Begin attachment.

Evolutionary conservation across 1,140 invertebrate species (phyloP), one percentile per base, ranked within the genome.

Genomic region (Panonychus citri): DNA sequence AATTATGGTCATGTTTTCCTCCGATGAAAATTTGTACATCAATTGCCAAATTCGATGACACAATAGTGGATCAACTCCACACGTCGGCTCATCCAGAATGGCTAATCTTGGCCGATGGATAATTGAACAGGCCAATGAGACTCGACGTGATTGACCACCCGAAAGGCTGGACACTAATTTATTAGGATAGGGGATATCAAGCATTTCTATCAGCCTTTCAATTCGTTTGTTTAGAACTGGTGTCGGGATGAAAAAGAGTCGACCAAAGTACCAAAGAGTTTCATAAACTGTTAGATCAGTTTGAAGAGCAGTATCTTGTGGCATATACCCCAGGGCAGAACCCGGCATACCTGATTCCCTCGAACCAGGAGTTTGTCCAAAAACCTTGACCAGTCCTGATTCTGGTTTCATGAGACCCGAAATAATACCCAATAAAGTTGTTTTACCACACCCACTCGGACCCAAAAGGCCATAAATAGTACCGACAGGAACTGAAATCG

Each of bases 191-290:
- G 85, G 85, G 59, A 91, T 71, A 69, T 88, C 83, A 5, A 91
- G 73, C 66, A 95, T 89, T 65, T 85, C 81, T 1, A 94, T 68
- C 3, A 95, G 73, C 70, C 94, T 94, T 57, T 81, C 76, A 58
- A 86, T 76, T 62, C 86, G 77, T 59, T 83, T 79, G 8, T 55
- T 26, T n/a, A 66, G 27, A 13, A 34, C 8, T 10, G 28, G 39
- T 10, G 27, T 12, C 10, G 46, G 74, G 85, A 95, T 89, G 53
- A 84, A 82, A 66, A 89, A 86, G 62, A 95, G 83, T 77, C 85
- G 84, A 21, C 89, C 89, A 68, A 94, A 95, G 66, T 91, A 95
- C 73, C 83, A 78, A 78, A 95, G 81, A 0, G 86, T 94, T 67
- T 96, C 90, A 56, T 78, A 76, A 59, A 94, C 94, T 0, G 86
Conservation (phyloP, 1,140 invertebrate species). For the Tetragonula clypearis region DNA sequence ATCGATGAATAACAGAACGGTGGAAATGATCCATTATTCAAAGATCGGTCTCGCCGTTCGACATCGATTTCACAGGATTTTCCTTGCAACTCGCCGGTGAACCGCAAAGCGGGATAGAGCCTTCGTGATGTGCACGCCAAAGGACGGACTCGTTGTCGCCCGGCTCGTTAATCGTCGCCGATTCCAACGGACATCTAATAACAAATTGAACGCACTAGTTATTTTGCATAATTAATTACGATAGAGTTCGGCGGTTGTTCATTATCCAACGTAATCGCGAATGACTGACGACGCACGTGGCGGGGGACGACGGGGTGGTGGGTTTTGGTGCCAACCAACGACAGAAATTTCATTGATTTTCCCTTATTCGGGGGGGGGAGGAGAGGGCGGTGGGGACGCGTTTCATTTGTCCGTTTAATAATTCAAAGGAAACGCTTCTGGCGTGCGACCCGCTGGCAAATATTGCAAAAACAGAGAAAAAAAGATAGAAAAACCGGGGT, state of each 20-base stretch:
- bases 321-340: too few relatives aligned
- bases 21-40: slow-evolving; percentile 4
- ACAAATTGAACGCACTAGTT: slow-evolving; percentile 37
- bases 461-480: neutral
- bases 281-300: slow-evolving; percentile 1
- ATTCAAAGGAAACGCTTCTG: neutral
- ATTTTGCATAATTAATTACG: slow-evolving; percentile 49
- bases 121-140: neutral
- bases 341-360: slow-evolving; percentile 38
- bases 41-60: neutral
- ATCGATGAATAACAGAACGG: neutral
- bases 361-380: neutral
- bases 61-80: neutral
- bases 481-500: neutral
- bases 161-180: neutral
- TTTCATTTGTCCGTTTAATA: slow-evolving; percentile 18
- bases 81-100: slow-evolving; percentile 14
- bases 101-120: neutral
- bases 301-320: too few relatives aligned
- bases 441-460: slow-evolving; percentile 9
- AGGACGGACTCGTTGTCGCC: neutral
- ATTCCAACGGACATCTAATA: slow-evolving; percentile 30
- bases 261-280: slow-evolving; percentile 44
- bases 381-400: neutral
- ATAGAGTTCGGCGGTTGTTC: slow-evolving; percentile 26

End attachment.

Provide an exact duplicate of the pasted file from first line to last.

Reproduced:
Evolutionary conservation across 1,140 invertebrate species (phyloP), one percentile per base, ranked within the genome.

Genomic region (Panonychus citri): DNA sequence AATTATGGTCATGTTTTCCTCCGATGAAAATTTGTACATCAATTGCCAAATTCGATGACACAATAGTGGATCAACTCCACACGTCGGCTCATCCAGAATGGCTAATCTTGGCCGATGGATAATTGAACAGGCCAATGAGACTCGACGTGATTGACCACCCGAAAGGCTGGACACTAATTTATTAGGATAGGGGATATCAAGCATTTCTATCAGCCTTTCAATTCGTTTGTTTAGAACTGGTGTCGGGATGAAAAAGAGTCGACCAAAGTACCAAAGAGTTTCATAAACTGTTAGATCAGTTTGAAGAGCAGTATCTTGTGGCATATACCCCAGGGCAGAACCCGGCATACCTGATTCCCTCGAACCAGGAGTTTGTCCAAAAACCTTGACCAGTCCTGATTCTGGTTTCATGAGACCCGAAATAATACCCAATAAAGTTGTTTTACCACACCCACTCGGACCCAAAAGGCCATAAATAGTACCGACAGGAACTGAAATCG

Each of bases 191-290:
- G 85, G 85, G 59, A 91, T 71, A 69, T 88, C 83, A 5, A 91
- G 73, C 66, A 95, T 89, T 65, T 85, C 81, T 1, A 94, T 68
- C 3, A 95, G 73, C 70, C 94, T 94, T 57, T 81, C 76, A 58
- A 86, T 76, T 62, C 86, G 77, T 59, T 83, T 79, G 8, T 55
- T 26, T n/a, A 66, G 27, A 13, A 34, C 8, T 10, G 28, G 39
- T 10, G 27, T 12, C 10, G 46, G 74, G 85, A 95, T 89, G 53
- A 84, A 82, A 66, A 89, A 86, G 62, A 95, G 83, T 77, C 85
- G 84, A 21, C 89, C 89, A 68, A 94, A 95, G 66, T 91, A 95
- C 73, C 83, A 78, A 78, A 95, G 81, A 0, G 86, T 94, T 67
- T 96, C 90, A 56, T 78, A 76, A 59, A 94, C 94, T 0, G 86
Conservation (phyloP, 1,140 invertebrate species). For the Tetragonula clypearis region DNA sequence ATCGATGAATAACAGAACGGTGGAAATGATCCATTATTCAAAGATCGGTCTCGCCGTTCGACATCGATTTCACAGGATTTTCCTTGCAACTCGCCGGTGAACCGCAAAGCGGGATAGAGCCTTCGTGATGTGCACGCCAAAGGACGGACTCGTTGTCGCCCGGCTCGTTAATCGTCGCCGATTCCAACGGACATCTAATAACAAATTGAACGCACTAGTTATTTTGCATAATTAATTACGATAGAGTTCGGCGGTTGTTCATTATCCAACGTAATCGCGAATGACTGACGACGCACGTGGCGGGGGACGACGGGGTGGTGGGTTTTGGTGCCAACCAACGACAGAAATTTCATTGATTTTCCCTTATTCGGGGGGGGGAGGAGAGGGCGGTGGGGACGCGTTTCATTTGTCCGTTTAATAATTCAAAGGAAACGCTTCTGGCGTGCGACCCGCTGGCAAATATTGCAAAAACAGAGAAAAAAAGATAGAAAAACCGGGGT, state of each 20-base stretch:
- bases 321-340: too few relatives aligned
- bases 21-40: slow-evolving; percentile 4
- ACAAATTGAACGCACTAGTT: slow-evolving; percentile 37
- bases 461-480: neutral
- bases 281-300: slow-evolving; percentile 1
- ATTCAAAGGAAACGCTTCTG: neutral
- ATTTTGCATAATTAATTACG: slow-evolving; percentile 49
- bases 121-140: neutral
- bases 341-360: slow-evolving; percentile 38
- bases 41-60: neutral
- ATCGATGAATAACAGAACGG: neutral
- bases 361-380: neutral
- bases 61-80: neutral
- bases 481-500: neutral
- bases 161-180: neutral
- TTTCATTTGTCCGTTTAATA: slow-evolving; percentile 18
- bases 81-100: slow-evolving; percentile 14
- bases 101-120: neutral
- bases 301-320: too few relatives aligned
- bases 441-460: slow-evolving; percentile 9
- AGGACGGACTCGTTGTCGCC: neutral
- ATTCCAACGGACATCTAATA: slow-evolving; percentile 30
- bases 261-280: slow-evolving; percentile 44
- bases 381-400: neutral
- ATAGAGTTCGGCGGTTGTTC: slow-evolving; percentile 26